Practice Mindfulness and Build Personal Resilience in COVID Times
During the recent workshop for Limerick Mental Health Week, Ann Bracken and John Hickey gave some terrific advice when it comes to building personal resilience. They also gave some great tips on how you can build this up each day plus knowing what the difference is between anxiety and concern. Here are some of the key insights.
Three Things to Build Up Personal Resilience Each Day
Every day there’s a new update in relation to COVID (will there won’t there be another lockdown). All of this uncertainty also links to the fact that for some:
- They are in closer proximity to their families than before
- While for others they are on their own and in their own company
That is a real big change. So how do we manage that level of change and build up that window of tolerance? How do we identify when our emotional triggers are being triggered?
The whole idea is to build up resilience in the present. So ask yourself how do I build it up this week rather than looking further down the line. Future based thinking can lead to trouble.
Here are a couple of useful things you can do each day to build your resilience:
- Three-minute breath work check-in (here’s a useful video)
- Create some mental space for yourself
- Be present for yourself in the here and now
One of the biggest challenges is we often project far unto the further or look back into the past. This means we are often carrying a lot of anxiety because we are not rooted in the here and now.
Mindfulness is about learning how to stay present and allow these fears to come and go. It’s about learning:
“What do I need to control now and what I need to let go of”
It’s important to know what is outside of your control.
CBT and Mindfulness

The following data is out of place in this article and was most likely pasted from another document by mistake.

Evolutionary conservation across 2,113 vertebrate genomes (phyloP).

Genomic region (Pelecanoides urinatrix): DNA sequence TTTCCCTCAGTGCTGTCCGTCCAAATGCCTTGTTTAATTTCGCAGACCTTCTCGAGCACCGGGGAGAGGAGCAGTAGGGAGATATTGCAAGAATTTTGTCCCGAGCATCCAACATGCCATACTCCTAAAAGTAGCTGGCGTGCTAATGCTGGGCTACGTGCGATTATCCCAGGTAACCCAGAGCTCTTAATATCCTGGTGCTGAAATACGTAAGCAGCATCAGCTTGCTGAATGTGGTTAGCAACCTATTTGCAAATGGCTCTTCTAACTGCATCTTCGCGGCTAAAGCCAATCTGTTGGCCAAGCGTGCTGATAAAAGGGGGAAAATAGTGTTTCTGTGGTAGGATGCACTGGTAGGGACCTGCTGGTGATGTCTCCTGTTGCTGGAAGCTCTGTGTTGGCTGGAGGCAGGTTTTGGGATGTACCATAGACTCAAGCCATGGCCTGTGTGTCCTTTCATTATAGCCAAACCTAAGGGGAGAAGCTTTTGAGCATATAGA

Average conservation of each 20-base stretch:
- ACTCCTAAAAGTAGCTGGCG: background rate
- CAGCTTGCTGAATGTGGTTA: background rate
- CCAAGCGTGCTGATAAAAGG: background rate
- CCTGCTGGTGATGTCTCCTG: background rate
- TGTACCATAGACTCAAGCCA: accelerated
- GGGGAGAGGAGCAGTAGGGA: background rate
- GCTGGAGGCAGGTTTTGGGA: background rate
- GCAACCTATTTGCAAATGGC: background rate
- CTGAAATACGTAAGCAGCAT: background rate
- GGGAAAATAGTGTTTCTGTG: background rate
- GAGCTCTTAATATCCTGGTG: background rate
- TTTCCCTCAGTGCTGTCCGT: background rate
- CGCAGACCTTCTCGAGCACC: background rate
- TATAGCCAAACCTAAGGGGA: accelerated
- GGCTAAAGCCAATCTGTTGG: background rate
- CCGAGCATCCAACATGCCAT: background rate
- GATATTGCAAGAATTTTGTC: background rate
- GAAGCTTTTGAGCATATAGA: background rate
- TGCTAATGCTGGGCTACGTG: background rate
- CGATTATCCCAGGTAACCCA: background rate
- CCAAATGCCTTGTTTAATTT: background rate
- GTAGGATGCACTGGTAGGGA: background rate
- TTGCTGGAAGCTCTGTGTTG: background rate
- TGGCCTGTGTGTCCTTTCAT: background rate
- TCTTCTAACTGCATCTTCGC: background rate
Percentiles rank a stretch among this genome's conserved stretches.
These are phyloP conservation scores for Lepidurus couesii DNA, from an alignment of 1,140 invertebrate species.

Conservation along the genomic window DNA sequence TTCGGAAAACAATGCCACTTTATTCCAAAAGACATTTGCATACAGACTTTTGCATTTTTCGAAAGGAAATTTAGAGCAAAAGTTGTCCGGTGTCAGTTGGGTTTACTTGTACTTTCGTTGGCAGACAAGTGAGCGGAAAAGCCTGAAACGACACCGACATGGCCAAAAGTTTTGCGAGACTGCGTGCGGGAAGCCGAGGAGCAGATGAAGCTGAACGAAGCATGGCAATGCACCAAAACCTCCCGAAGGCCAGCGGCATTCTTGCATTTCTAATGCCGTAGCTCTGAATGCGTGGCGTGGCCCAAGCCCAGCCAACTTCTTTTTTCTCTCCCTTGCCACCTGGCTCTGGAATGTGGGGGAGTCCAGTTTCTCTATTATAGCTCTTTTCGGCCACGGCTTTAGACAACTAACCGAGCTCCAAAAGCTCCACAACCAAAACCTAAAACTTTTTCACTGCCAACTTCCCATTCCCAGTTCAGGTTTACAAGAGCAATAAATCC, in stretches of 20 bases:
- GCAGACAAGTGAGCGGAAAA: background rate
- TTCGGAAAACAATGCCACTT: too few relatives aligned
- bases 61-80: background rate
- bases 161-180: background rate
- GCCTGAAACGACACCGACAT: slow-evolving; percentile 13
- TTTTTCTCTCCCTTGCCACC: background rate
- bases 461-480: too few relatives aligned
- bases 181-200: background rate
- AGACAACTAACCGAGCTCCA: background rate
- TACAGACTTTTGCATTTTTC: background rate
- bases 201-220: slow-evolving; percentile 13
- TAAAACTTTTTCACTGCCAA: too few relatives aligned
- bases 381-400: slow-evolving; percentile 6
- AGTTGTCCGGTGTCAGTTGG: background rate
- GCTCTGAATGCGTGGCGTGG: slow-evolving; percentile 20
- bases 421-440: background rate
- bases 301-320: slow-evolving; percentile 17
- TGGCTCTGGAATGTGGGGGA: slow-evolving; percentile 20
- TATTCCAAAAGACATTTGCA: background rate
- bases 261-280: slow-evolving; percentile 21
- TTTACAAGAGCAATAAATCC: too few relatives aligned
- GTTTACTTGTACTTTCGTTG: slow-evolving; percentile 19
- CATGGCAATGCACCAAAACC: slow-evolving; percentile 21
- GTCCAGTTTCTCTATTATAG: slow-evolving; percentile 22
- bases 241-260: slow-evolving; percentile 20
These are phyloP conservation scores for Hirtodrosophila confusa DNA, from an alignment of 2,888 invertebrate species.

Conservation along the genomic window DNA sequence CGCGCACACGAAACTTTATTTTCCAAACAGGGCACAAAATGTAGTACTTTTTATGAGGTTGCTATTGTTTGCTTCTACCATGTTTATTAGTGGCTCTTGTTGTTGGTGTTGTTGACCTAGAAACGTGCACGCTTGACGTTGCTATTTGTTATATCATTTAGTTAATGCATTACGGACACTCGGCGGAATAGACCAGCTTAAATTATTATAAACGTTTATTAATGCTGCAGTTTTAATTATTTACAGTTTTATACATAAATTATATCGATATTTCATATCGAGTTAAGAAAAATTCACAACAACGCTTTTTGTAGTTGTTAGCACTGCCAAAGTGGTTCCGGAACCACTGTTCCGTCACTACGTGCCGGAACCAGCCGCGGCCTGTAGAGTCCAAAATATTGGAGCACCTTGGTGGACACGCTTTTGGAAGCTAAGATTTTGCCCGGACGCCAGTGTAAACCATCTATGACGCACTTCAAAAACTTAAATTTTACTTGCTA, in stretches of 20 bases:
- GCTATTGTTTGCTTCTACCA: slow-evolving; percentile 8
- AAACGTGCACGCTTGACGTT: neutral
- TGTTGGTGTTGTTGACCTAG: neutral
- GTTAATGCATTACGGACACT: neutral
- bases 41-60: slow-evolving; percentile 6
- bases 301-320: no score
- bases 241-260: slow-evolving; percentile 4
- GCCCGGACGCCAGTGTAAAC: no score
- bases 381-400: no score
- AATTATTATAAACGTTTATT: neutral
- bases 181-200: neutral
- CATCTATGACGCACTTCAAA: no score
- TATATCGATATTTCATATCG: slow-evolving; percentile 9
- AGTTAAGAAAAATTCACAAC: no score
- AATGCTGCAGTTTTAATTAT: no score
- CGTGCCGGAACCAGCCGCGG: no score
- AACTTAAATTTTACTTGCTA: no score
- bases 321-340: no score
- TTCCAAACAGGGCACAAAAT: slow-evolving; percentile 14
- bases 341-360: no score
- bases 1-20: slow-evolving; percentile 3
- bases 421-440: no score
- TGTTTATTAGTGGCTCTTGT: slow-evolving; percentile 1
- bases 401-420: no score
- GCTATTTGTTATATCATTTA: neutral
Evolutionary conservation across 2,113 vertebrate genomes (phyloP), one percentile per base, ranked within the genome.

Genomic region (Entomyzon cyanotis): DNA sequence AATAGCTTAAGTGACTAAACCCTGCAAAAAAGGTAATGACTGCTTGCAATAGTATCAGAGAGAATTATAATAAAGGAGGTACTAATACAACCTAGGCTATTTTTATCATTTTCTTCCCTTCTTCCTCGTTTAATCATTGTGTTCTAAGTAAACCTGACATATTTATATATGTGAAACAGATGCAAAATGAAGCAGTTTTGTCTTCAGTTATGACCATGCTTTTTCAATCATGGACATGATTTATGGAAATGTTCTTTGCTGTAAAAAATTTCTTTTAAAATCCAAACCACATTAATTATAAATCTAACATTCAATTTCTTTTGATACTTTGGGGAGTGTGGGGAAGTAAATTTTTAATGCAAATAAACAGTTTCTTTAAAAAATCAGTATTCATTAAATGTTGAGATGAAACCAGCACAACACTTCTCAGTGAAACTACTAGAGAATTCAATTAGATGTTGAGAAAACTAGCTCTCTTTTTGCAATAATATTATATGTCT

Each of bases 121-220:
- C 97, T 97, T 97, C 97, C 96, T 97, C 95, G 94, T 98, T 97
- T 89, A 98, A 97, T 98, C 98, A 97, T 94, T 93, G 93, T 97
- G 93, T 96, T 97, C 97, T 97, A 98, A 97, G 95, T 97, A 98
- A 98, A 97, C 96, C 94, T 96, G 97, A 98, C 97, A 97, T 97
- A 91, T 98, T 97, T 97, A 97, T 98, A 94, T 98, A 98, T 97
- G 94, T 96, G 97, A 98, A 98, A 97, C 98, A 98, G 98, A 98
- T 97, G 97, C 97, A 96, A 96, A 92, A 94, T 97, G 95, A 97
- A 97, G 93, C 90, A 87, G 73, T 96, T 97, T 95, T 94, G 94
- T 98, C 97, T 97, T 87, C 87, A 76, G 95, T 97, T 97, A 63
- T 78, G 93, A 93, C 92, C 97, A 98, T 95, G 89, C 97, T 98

How does Cognitive Behavioural Therapy help to build personal resilience? CBT essentially looks at the philosophers from ancient times and how they approached problems in life.
For example, Epictetus highlighted that:
“We are not disturbed by what happens to us, but by our thoughts of what happens to us”
Just think back to when the main topic of daily conversation was the weather, it’s not the case anymore. Also, COVID is a much more stressful topic than a bad weather day
How we hear that conversation and what we say to ourselves is often determined by the dialogue we have in our own minds. Do we tend to catastrophise it and think the very worst? The type of dialogue we use to interpret events is crucial. When we become conscious of this we become aware of what we can hold on to and what we can let go of. This alone can be a great starting point for many.
Practicing Mindfulness and Living in the Moment
With anxiety, it is often a focus on the future, not the present. Depression is a sense of hopelessness about the future or regret about past events. It can often mean that we are not present about what we’re doing. This is where mindfulness comes in and helps us to take in through our senses where we are in the present moment (do it the next time you’re on a walk). Be more present-focused. This releases ourselves from overthinking the future or past events.